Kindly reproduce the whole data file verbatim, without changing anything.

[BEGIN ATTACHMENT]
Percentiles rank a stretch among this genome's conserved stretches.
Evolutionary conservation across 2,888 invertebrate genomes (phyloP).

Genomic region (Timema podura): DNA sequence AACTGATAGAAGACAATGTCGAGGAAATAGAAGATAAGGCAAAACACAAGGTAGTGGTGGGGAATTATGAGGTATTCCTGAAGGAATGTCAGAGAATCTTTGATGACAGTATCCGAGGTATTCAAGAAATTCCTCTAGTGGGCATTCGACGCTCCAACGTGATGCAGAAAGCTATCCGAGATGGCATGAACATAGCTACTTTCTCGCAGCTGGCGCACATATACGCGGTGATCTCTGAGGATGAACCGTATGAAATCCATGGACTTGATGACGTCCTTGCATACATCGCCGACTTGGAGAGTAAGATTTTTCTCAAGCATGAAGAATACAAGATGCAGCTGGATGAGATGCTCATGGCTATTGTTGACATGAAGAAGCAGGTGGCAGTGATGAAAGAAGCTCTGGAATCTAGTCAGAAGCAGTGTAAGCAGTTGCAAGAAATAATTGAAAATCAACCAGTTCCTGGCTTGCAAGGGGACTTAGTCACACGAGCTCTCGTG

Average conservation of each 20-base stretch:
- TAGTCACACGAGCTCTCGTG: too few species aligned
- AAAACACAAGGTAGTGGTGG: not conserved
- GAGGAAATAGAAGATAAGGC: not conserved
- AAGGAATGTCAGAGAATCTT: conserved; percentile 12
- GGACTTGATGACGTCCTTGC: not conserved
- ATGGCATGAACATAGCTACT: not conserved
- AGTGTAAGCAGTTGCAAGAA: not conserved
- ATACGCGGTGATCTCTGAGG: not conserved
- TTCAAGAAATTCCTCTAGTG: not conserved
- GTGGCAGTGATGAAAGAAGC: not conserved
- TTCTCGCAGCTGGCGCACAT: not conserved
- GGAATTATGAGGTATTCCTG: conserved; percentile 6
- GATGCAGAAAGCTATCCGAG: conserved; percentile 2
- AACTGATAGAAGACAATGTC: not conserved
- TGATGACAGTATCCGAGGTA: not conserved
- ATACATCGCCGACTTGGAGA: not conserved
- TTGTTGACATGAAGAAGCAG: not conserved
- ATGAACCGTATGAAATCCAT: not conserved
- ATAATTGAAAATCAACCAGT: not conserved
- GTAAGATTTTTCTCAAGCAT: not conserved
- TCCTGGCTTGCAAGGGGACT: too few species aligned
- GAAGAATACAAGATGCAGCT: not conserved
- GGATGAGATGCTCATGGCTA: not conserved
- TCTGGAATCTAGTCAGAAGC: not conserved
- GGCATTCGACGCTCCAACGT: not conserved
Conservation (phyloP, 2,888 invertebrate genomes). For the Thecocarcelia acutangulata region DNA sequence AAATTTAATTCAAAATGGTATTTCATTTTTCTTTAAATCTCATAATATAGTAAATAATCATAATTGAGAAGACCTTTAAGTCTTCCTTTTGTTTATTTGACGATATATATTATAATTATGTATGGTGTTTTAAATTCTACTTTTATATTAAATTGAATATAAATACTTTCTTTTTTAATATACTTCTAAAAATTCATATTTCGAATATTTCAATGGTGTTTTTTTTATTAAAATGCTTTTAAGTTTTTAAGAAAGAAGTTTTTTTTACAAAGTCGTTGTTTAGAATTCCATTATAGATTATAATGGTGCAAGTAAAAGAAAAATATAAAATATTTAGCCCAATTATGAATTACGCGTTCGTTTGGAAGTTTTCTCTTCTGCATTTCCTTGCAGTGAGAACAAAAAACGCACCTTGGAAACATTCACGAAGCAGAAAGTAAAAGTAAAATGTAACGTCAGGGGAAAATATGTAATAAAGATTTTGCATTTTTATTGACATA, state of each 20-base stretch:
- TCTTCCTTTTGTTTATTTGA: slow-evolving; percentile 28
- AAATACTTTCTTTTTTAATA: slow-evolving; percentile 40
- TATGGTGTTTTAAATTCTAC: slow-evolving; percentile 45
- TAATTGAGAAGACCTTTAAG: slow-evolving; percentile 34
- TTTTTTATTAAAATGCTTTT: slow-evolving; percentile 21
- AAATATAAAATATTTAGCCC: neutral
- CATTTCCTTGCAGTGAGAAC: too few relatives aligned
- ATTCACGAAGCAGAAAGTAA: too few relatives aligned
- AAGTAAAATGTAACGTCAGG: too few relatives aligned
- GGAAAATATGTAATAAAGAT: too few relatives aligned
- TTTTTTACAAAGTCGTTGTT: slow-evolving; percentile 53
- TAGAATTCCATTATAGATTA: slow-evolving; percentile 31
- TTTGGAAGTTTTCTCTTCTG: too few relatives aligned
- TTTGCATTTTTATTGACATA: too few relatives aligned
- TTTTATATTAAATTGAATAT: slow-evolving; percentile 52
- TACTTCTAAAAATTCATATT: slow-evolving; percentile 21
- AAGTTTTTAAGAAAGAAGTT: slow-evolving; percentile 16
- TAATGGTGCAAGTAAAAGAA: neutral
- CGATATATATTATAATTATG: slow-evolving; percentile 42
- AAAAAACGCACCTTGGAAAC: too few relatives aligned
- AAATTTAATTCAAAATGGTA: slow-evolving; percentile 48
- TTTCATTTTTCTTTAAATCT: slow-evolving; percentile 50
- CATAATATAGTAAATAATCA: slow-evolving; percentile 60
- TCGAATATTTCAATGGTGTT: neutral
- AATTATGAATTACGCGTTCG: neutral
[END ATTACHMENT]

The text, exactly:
Percentiles rank a stretch among this genome's conserved stretches.
Evolutionary conservation across 2,888 invertebrate genomes (phyloP).

Genomic region (Timema podura): DNA sequence AACTGATAGAAGACAATGTCGAGGAAATAGAAGATAAGGCAAAACACAAGGTAGTGGTGGGGAATTATGAGGTATTCCTGAAGGAATGTCAGAGAATCTTTGATGACAGTATCCGAGGTATTCAAGAAATTCCTCTAGTGGGCATTCGACGCTCCAACGTGATGCAGAAAGCTATCCGAGATGGCATGAACATAGCTACTTTCTCGCAGCTGGCGCACATATACGCGGTGATCTCTGAGGATGAACCGTATGAAATCCATGGACTTGATGACGTCCTTGCATACATCGCCGACTTGGAGAGTAAGATTTTTCTCAAGCATGAAGAATACAAGATGCAGCTGGATGAGATGCTCATGGCTATTGTTGACATGAAGAAGCAGGTGGCAGTGATGAAAGAAGCTCTGGAATCTAGTCAGAAGCAGTGTAAGCAGTTGCAAGAAATAATTGAAAATCAACCAGTTCCTGGCTTGCAAGGGGACTTAGTCACACGAGCTCTCGTG

Average conservation of each 20-base stretch:
- TAGTCACACGAGCTCTCGTG: too few species aligned
- AAAACACAAGGTAGTGGTGG: not conserved
- GAGGAAATAGAAGATAAGGC: not conserved
- AAGGAATGTCAGAGAATCTT: conserved; percentile 12
- GGACTTGATGACGTCCTTGC: not conserved
- ATGGCATGAACATAGCTACT: not conserved
- AGTGTAAGCAGTTGCAAGAA: not conserved
- ATACGCGGTGATCTCTGAGG: not conserved
- TTCAAGAAATTCCTCTAGTG: not conserved
- GTGGCAGTGATGAAAGAAGC: not conserved
- TTCTCGCAGCTGGCGCACAT: not conserved
- GGAATTATGAGGTATTCCTG: conserved; percentile 6
- GATGCAGAAAGCTATCCGAG: conserved; percentile 2
- AACTGATAGAAGACAATGTC: not conserved
- TGATGACAGTATCCGAGGTA: not conserved
- ATACATCGCCGACTTGGAGA: not conserved
- TTGTTGACATGAAGAAGCAG: not conserved
- ATGAACCGTATGAAATCCAT: not conserved
- ATAATTGAAAATCAACCAGT: not conserved
- GTAAGATTTTTCTCAAGCAT: not conserved
- TCCTGGCTTGCAAGGGGACT: too few species aligned
- GAAGAATACAAGATGCAGCT: not conserved
- GGATGAGATGCTCATGGCTA: not conserved
- TCTGGAATCTAGTCAGAAGC: not conserved
- GGCATTCGACGCTCCAACGT: not conserved
Conservation (phyloP, 2,888 invertebrate genomes). For the Thecocarcelia acutangulata region DNA sequence AAATTTAATTCAAAATGGTATTTCATTTTTCTTTAAATCTCATAATATAGTAAATAATCATAATTGAGAAGACCTTTAAGTCTTCCTTTTGTTTATTTGACGATATATATTATAATTATGTATGGTGTTTTAAATTCTACTTTTATATTAAATTGAATATAAATACTTTCTTTTTTAATATACTTCTAAAAATTCATATTTCGAATATTTCAATGGTGTTTTTTTTATTAAAATGCTTTTAAGTTTTTAAGAAAGAAGTTTTTTTTACAAAGTCGTTGTTTAGAATTCCATTATAGATTATAATGGTGCAAGTAAAAGAAAAATATAAAATATTTAGCCCAATTATGAATTACGCGTTCGTTTGGAAGTTTTCTCTTCTGCATTTCCTTGCAGTGAGAACAAAAAACGCACCTTGGAAACATTCACGAAGCAGAAAGTAAAAGTAAAATGTAACGTCAGGGGAAAATATGTAATAAAGATTTTGCATTTTTATTGACATA, state of each 20-base stretch:
- TCTTCCTTTTGTTTATTTGA: slow-evolving; percentile 28
- AAATACTTTCTTTTTTAATA: slow-evolving; percentile 40
- TATGGTGTTTTAAATTCTAC: slow-evolving; percentile 45
- TAATTGAGAAGACCTTTAAG: slow-evolving; percentile 34
- TTTTTTATTAAAATGCTTTT: slow-evolving; percentile 21
- AAATATAAAATATTTAGCCC: neutral
- CATTTCCTTGCAGTGAGAAC: too few relatives aligned
- ATTCACGAAGCAGAAAGTAA: too few relatives aligned
- AAGTAAAATGTAACGTCAGG: too few relatives aligned
- GGAAAATATGTAATAAAGAT: too few relatives aligned
- TTTTTTACAAAGTCGTTGTT: slow-evolving; percentile 53
- TAGAATTCCATTATAGATTA: slow-evolving; percentile 31
- TTTGGAAGTTTTCTCTTCTG: too few relatives aligned
- TTTGCATTTTTATTGACATA: too few relatives aligned
- TTTTATATTAAATTGAATAT: slow-evolving; percentile 52
- TACTTCTAAAAATTCATATT: slow-evolving; percentile 21
- AAGTTTTTAAGAAAGAAGTT: slow-evolving; percentile 16
- TAATGGTGCAAGTAAAAGAA: neutral
- CGATATATATTATAATTATG: slow-evolving; percentile 42
- AAAAAACGCACCTTGGAAAC: too few relatives aligned
- AAATTTAATTCAAAATGGTA: slow-evolving; percentile 48
- TTTCATTTTTCTTTAAATCT: slow-evolving; percentile 50
- CATAATATAGTAAATAATCA: slow-evolving; percentile 60
- TCGAATATTTCAATGGTGTT: neutral
- AATTATGAATTACGCGTTCG: neutral